The turmoil in the global financial market is having a major impact on the valuation of investor’s portfolios as well as on their psyche. No wonder the investor’s confidence is at its lowest and many are deeply concerned about their financial future. The slow moving market crash that one is seeing for sometime now has kicked into high speed. We are in the midst of a massive worldwide panic that has led to forced selling and liquidations, and it appears that there is more pain ahead.
Times like these can be an acid test for investors, especially those who have invested in equities either directly or through mutual funds. Often, investors rue their inaction for not selling at the peak of the market and when they are subsequently faced with the downturns. While a significant drop in the value of the portfolio can shake even the most seasoned investor, the issue remains whether it is possible to predict the market peaks and the falls in the short term. With the benefit of hind sight, all of us can claim to be wise and pledge to do things differently the next time around.
The fact, however, is that for most of us, investing in equity is the easiest decision to make when the markets are on their way up. Not many care for the stock prices or the NAV levels of the funds and expect them to rise even higher. But when the market starts falling, the anxiety and the fear takes over and invariably we pull out all stops on our equity investments. Many investors end up taking irrational decisions and some decisions can cost them dearly.
Let us understand this by a way of an example. If you invested Rs1lakh in an equity fund and over the next one year the fund made a gain of 60%. Over a year, you would make a profit of Rs 60,000 and your holdings in the fund would amount to Rs1.6lakh. Then, assume that the plunging stock market makes the fund value fall by 50% over the next six months. Needless to say, you will be faced with a completely different scenario.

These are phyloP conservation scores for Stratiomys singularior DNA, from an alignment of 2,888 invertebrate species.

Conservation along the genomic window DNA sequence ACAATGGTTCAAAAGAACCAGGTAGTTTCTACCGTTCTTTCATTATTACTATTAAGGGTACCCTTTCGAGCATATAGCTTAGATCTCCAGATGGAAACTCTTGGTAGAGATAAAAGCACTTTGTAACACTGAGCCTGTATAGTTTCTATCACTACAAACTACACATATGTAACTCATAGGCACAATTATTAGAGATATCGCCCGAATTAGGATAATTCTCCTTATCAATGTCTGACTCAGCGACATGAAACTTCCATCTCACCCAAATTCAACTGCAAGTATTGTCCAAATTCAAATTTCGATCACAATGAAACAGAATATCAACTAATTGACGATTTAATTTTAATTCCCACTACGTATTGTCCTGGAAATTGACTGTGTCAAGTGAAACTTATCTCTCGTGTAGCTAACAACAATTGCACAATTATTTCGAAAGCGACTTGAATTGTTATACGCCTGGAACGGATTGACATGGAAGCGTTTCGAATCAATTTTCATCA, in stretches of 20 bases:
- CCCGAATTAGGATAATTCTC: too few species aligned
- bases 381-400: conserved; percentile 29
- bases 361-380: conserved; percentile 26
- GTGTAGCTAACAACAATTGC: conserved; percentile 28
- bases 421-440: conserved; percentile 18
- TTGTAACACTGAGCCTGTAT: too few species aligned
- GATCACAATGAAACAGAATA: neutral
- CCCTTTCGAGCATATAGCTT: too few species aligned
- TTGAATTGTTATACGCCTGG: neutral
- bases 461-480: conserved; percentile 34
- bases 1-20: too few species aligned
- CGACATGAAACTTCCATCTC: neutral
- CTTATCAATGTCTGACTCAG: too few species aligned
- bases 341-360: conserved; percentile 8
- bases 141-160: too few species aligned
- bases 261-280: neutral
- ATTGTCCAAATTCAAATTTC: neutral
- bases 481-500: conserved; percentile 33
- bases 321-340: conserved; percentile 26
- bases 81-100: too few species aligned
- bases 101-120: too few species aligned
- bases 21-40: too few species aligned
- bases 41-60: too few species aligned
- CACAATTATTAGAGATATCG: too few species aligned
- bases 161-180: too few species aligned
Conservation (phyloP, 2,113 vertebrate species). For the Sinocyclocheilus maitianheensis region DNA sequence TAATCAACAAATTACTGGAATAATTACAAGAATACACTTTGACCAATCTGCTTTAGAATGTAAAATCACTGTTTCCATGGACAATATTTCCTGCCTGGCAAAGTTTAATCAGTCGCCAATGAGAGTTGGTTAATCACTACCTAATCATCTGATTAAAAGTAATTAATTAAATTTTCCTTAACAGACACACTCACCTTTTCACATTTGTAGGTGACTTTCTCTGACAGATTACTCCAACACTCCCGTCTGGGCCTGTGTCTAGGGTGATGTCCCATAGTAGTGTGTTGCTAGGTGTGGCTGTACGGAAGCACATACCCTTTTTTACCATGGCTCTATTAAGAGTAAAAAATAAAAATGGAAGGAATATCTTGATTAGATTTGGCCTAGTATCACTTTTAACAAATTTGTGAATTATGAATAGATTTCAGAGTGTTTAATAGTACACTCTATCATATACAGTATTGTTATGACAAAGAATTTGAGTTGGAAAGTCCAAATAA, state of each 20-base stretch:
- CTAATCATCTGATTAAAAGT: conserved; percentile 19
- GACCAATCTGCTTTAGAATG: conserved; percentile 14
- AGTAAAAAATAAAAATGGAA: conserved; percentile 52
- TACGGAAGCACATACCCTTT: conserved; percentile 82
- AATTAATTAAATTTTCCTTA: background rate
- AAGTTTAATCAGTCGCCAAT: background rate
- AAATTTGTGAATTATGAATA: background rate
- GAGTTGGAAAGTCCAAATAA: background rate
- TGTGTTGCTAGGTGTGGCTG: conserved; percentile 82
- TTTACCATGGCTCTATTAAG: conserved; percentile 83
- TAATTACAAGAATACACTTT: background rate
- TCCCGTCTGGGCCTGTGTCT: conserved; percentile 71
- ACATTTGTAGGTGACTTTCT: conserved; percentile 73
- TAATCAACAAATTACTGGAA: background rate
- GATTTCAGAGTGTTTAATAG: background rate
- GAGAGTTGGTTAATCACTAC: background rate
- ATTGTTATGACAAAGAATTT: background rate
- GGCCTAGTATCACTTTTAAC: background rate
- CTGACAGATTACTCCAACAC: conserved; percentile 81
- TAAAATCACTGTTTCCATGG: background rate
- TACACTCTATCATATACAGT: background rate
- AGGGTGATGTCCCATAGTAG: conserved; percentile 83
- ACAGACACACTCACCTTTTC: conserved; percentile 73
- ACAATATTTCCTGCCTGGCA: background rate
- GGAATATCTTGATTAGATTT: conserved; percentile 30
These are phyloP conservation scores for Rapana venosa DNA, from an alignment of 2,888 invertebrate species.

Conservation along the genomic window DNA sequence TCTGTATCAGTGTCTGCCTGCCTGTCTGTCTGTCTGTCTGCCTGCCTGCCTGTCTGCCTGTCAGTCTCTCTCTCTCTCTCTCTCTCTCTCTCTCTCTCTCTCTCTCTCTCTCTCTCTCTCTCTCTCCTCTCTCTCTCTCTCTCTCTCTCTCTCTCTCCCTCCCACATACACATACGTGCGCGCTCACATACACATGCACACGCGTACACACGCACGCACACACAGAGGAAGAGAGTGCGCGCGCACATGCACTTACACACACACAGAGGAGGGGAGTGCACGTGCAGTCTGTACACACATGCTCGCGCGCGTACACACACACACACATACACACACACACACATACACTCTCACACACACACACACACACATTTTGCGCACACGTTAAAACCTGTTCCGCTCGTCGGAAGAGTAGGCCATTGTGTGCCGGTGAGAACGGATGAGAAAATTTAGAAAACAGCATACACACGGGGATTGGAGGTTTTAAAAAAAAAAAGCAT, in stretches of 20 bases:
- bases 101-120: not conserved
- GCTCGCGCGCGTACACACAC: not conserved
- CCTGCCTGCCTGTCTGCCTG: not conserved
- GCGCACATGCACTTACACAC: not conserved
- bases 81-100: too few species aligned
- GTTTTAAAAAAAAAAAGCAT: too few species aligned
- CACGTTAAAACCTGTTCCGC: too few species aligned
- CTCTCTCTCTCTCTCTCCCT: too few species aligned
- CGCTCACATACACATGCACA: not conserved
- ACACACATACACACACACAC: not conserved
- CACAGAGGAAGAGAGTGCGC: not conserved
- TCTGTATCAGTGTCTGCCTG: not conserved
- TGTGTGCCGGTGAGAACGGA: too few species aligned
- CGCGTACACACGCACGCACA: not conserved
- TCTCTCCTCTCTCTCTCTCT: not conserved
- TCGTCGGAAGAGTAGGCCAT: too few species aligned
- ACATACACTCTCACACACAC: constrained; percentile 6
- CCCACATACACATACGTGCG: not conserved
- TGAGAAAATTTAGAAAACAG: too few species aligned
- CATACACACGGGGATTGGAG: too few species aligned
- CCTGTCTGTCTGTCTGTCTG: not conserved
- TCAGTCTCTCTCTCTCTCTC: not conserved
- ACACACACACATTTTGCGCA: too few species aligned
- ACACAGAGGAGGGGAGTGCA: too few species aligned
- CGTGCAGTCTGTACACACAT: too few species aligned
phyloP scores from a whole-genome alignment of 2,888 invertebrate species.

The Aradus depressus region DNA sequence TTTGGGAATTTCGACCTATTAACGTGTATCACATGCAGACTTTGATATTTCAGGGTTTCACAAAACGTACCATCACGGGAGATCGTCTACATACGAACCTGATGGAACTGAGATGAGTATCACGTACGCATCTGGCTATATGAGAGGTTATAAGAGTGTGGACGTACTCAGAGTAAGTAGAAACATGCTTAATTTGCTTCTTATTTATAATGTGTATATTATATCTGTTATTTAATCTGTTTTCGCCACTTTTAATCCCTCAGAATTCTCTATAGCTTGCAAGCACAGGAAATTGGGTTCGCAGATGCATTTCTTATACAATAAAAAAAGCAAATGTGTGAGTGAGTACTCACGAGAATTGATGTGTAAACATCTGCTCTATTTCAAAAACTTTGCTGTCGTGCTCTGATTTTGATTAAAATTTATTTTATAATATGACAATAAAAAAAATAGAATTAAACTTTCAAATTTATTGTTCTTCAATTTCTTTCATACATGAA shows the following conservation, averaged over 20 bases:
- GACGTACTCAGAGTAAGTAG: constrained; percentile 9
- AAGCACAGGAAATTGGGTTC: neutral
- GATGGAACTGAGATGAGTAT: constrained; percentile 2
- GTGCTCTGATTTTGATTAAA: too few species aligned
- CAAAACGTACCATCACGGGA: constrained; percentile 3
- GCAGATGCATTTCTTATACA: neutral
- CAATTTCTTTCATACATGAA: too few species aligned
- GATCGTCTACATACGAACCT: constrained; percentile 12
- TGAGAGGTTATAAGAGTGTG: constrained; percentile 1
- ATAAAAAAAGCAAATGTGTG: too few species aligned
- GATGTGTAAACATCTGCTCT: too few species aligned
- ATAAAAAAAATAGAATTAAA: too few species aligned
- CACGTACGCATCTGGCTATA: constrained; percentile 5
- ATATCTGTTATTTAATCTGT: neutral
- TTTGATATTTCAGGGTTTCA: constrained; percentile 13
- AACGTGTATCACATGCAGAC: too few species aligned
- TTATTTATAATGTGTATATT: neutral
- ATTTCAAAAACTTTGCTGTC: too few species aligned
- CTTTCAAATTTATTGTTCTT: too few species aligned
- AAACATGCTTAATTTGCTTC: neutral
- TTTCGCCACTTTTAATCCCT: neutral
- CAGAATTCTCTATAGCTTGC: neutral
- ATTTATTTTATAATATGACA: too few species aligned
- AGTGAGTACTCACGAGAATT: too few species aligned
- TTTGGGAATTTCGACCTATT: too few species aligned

Against a profit of 60%, you now have a loss of 20% and the current value of your holdings in the fund would be down to Rs80,000. The noticeable factor here is that even though in percentage terms your gain was bigger than your loss, it still puts you below from where you started.
The most challenging part is that to get back to the valuations prior to the fall of Rs1.6lakh, you would have to make a gain of 100%. Remember, the more you lose, the harder it gets to recover the losses. By succumbing to the panic around and moving your money to safer options like debt instruments, you would either forfeit your chances of recovering the losses or delay the recovery process.
Equity investments at lower levels can make the task easier and achievable. Thus, as a long term investor, you would be better off by continuing your investments in equities. If you have been investing through investment plan (SIP), you need to continue this process going forward. Remember that you chose to invest through a SIP as you wanted to build the capital and benefit from rupee cost averaging while doing so.
After investing at higher NAVs during the rising market, this is your chance to bring your average cost down and perhaps be amongst the first ones to benefit from the upward trend in the market-as and when it happens.
Those of you who are wondering what is to be done next or are rethinking on your investments in equities, hold your thoughts for a moment and revisit your long-term investment objectives before taking any action.
If you began investing in equities without defining your risk profile, it would be prudent to do so now. It is essential to address the risk tolerance from two perspectives: financial risk tolerance and emotional risk tolerance.
In the short term, risk can be defined as volatility-how much your investments can rise or fall during a certain period. Over the long term, risk can be defined as the potential to lose money or inability to achieve investment goals. It is important to understand that your time horizon generally decides your ability to hold on to fallen investments.